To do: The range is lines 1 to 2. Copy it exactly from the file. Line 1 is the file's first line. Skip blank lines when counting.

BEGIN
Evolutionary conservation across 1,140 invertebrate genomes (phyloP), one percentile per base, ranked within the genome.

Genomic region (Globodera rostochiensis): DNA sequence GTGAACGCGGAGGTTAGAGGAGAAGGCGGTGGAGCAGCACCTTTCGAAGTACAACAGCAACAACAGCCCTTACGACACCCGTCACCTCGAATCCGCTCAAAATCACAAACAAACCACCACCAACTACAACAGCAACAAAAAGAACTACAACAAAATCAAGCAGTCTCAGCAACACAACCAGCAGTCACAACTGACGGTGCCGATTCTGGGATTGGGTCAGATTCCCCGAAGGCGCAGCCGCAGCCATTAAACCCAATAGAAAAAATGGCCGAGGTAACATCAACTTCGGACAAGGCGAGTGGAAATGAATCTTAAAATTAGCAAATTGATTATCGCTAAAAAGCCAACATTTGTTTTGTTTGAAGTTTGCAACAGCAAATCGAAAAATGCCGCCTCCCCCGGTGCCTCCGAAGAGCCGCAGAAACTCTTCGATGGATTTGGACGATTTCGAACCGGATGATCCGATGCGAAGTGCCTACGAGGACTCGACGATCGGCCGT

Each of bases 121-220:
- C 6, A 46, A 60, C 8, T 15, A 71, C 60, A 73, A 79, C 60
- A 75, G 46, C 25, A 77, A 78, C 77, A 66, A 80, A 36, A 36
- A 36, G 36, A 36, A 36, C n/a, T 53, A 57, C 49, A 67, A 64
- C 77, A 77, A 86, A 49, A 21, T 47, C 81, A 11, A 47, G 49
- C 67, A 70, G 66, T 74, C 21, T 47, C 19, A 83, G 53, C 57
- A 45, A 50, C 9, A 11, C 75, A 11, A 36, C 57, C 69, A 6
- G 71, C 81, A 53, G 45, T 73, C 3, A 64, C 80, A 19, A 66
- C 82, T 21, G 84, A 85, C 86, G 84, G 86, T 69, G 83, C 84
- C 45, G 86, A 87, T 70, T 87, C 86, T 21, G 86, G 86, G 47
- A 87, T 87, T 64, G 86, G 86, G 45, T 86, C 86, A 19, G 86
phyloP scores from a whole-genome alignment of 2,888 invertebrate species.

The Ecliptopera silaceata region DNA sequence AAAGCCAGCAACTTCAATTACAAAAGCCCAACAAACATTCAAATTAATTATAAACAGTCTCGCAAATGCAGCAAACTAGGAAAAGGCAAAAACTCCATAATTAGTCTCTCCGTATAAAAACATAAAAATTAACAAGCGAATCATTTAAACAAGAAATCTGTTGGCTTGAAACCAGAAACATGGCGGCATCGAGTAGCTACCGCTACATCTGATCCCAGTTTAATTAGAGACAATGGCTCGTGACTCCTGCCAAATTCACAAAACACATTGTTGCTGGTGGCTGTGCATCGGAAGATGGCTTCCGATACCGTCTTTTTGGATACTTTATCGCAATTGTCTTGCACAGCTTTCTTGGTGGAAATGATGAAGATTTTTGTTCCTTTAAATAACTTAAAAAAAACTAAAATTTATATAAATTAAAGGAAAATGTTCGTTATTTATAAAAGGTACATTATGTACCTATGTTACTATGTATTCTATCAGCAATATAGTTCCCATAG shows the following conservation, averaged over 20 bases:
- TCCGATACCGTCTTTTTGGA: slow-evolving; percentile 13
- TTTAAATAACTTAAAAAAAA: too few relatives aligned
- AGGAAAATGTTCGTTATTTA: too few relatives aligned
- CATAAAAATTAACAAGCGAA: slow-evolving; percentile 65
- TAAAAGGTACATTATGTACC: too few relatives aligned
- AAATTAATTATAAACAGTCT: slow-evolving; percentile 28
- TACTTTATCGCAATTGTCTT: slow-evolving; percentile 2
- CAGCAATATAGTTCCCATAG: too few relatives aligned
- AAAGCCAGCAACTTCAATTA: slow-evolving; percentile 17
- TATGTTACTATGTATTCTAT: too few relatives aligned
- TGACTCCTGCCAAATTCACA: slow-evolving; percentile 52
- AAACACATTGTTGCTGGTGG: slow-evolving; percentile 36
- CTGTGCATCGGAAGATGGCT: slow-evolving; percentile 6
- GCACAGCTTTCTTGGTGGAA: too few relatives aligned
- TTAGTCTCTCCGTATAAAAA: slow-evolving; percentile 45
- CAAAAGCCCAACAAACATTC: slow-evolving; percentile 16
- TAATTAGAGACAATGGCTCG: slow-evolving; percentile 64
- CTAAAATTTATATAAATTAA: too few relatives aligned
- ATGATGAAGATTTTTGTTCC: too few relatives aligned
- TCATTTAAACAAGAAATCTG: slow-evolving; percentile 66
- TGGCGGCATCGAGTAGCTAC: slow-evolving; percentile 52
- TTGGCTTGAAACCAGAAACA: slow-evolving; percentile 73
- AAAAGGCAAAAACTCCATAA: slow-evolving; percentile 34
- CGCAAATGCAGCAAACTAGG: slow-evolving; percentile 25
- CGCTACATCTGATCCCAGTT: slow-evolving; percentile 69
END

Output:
Evolutionary conservation across 1,140 invertebrate genomes (phyloP), one percentile per base, ranked within the genome.

Genomic region (Globodera rostochiensis): DNA sequence GTGAACGCGGAGGTTAGAGGAGAAGGCGGTGGAGCAGCACCTTTCGAAGTACAACAGCAACAACAGCCCTTACGACACCCGTCACCTCGAATCCGCTCAAAATCACAAACAAACCACCACCAACTACAACAGCAACAAAAAGAACTACAACAAAATCAAGCAGTCTCAGCAACACAACCAGCAGTCACAACTGACGGTGCCGATTCTGGGATTGGGTCAGATTCCCCGAAGGCGCAGCCGCAGCCATTAAACCCAATAGAAAAAATGGCCGAGGTAACATCAACTTCGGACAAGGCGAGTGGAAATGAATCTTAAAATTAGCAAATTGATTATCGCTAAAAAGCCAACATTTGTTTTGTTTGAAGTTTGCAACAGCAAATCGAAAAATGCCGCCTCCCCCGGTGCCTCCGAAGAGCCGCAGAAACTCTTCGATGGATTTGGACGATTTCGAACCGGATGATCCGATGCGAAGTGCCTACGAGGACTCGACGATCGGCCGT